Late last year, the Gaslight Anthem released its first album following a nearly decade-long hiatus that saw the band members move into various solo and side projects, and just over 15 years after the release of The ’59 Sound, embarking on a supporting tour that is ongoing into 2024. There is no small irony for a group that has mined the past for reverence as much as it has that this album is called History Books. Is the band claiming its own place among the heroes it has previously paid reverence to? Is it a cheeky acknowledgment of both the band members’ own now-relatively advanced ages (Fallon and Co are now older than Seger was when he released “Night Moves” and, indeed, the age Springsteen was when his classic albums were released) and the high expectations of their fans? In some ways, the record leans into these readings, with a higher ratio of reflective cuts, such as the country-tinged ramble of “Autumn,” to the outright rockers, and a more radio-friendly sound that cuts off some of the harder edges that the band’s earlier records retained. The record also features a long-awaited collaboration with Springsteen himself on the title track, though it is less of a bound-for-glory anthem that one might expect from the team-up and more of a tense, double-sided look at how past lives can hold one down in the present. For a band that spent so much time in its youth looking back to an earlier era, the journey to middle age has been a bumpy one, that had to overcome growing pains and some lackluster albums (2014’s Get Hurt was particularly beset by stiff production and ill-fitting songwriting choices, despite a handful of respectable tracks). It remains to be seen whether History Books represents the beginning of a new (pardon the pun) chapter for the band or an endpoint, but to these ears, it is the band’s best work since the 2008 classic, with enough grit to balance out the occasional oversweetness of the production and the best, most specific set of lyrics that Fallon has penned since. Its perspective is also appropriately wizened, hardened but not bitter, and having more of a wistful smirk on the past than the intense longing found on The ’59 Sound. In all, it is a wise set of choices from a band that easily has rested on its laurels and turned out a front-to-back copy of what came before.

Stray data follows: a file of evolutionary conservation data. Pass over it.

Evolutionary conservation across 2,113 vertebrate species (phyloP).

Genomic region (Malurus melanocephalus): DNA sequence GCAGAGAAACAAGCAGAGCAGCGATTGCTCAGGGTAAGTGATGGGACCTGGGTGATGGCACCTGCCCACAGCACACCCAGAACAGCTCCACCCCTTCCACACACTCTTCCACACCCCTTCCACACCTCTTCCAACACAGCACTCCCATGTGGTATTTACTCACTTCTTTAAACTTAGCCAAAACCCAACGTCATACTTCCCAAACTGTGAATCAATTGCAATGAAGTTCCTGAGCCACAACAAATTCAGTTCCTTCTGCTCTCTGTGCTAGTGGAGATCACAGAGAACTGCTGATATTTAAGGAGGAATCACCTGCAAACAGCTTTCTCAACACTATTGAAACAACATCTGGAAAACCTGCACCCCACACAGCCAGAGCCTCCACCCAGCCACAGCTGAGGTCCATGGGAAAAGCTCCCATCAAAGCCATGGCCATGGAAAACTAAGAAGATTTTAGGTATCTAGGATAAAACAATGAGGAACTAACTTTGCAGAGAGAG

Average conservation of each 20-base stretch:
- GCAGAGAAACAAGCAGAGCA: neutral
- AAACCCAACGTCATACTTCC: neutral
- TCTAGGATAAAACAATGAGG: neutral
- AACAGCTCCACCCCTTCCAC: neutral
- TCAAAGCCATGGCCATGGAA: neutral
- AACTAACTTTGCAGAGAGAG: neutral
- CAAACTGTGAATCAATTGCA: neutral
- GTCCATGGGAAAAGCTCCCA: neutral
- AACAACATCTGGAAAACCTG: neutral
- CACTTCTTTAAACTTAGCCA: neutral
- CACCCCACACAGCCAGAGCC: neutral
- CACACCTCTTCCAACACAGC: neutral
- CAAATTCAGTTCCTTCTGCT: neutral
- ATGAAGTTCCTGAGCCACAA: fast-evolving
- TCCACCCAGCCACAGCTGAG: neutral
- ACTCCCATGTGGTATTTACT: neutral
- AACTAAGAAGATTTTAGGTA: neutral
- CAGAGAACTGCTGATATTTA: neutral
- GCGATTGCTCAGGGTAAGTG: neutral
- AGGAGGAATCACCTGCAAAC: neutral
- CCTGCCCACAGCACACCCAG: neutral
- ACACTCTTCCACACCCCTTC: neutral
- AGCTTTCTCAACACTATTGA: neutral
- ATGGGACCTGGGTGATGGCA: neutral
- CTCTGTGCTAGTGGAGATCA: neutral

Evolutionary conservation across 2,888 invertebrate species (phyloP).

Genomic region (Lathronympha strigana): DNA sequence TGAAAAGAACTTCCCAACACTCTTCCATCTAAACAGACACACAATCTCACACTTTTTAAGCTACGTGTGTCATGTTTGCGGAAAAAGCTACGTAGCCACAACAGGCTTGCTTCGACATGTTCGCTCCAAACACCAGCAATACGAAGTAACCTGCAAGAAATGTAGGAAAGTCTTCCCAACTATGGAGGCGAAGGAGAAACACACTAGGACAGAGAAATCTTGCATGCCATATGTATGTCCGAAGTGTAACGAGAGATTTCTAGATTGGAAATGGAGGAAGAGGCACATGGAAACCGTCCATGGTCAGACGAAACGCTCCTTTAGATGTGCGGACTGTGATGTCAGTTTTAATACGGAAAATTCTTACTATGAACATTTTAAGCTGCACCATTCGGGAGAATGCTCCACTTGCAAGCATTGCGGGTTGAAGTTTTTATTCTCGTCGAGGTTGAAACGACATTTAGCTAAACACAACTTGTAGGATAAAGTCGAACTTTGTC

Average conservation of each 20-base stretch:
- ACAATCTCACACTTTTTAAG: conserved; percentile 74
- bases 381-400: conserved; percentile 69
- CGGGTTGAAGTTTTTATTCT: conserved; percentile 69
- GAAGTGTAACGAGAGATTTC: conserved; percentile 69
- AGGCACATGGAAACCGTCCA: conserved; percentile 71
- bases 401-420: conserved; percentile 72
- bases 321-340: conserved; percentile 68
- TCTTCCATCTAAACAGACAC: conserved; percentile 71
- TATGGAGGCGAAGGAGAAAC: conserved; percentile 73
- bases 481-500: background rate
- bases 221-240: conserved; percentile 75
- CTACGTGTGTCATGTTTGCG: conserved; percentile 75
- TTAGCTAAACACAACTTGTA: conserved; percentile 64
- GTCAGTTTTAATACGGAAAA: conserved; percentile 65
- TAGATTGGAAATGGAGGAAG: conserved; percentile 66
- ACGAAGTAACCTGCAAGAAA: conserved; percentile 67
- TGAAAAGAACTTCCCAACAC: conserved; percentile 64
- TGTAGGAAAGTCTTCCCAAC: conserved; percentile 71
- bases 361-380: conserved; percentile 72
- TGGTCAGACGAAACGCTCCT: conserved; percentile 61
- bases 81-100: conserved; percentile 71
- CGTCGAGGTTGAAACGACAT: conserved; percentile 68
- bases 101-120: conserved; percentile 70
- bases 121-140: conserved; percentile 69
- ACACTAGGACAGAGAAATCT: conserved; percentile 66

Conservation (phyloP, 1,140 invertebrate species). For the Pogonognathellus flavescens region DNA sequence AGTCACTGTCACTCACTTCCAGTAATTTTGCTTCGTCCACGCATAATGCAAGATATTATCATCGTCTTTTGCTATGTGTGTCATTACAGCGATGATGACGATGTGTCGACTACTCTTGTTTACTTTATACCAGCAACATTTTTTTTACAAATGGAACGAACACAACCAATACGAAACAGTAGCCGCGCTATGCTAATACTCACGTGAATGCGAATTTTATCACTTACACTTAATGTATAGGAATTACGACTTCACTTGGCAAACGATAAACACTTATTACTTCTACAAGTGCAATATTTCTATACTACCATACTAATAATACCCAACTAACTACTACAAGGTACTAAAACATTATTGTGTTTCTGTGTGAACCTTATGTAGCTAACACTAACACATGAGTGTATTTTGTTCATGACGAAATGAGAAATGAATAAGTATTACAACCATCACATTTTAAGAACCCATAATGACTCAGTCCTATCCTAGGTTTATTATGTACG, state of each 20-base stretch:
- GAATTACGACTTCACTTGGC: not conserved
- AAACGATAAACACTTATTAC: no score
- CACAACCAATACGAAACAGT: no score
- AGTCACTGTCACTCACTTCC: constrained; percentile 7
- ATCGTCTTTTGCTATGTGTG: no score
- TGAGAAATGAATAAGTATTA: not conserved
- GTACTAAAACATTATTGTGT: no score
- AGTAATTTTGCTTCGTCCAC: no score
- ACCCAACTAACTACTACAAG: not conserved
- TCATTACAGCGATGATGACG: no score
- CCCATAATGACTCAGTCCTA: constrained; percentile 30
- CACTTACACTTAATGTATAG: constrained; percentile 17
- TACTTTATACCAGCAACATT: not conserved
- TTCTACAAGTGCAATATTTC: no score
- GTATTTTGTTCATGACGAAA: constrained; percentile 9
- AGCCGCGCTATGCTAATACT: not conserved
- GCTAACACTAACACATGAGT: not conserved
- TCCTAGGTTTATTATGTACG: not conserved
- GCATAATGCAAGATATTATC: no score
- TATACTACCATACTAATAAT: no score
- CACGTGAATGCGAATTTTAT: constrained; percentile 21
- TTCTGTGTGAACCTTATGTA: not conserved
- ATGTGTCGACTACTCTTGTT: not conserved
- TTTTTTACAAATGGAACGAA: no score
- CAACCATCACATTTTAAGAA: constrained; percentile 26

Alongside the new album, the band also released an EP entitled Short Stories, which contains a re-recording of the song “Blue Jeans and White T-Shirts,” which originally appeared on the EP The Senor and the Queen, released a few months before The ’59 Sound (and featuring a lovingly-reproduced picture of Fallon’s parents in their younger years as the cover). This new version is, mostly, the same musically-speaking (with the exception of cleaner production and more backing vocals, courtesy of Austin musician Emily Wolfe) but contains a few interesting lyrical tweaks. In the original, the narrator promised that “Someday I’ll buy you that house on Cookman” during a payphone call preceding a resigned “I’ll sleep on the beach if I ain’t got a ride.” In the new version, this becomes “today I’ll buy you that house in Bayview”; perhaps a sign that things have moved on from the last-change-in-the-pocket days. Intriguingly, and perhaps in contradiction, the new version also ends with the line “go out to west Texas, blow up some cars,” which is not included in the original. A last goodbye to rebellious youth? A discomfort with the comfort of prosperity? It remains tantalizingly unresolved.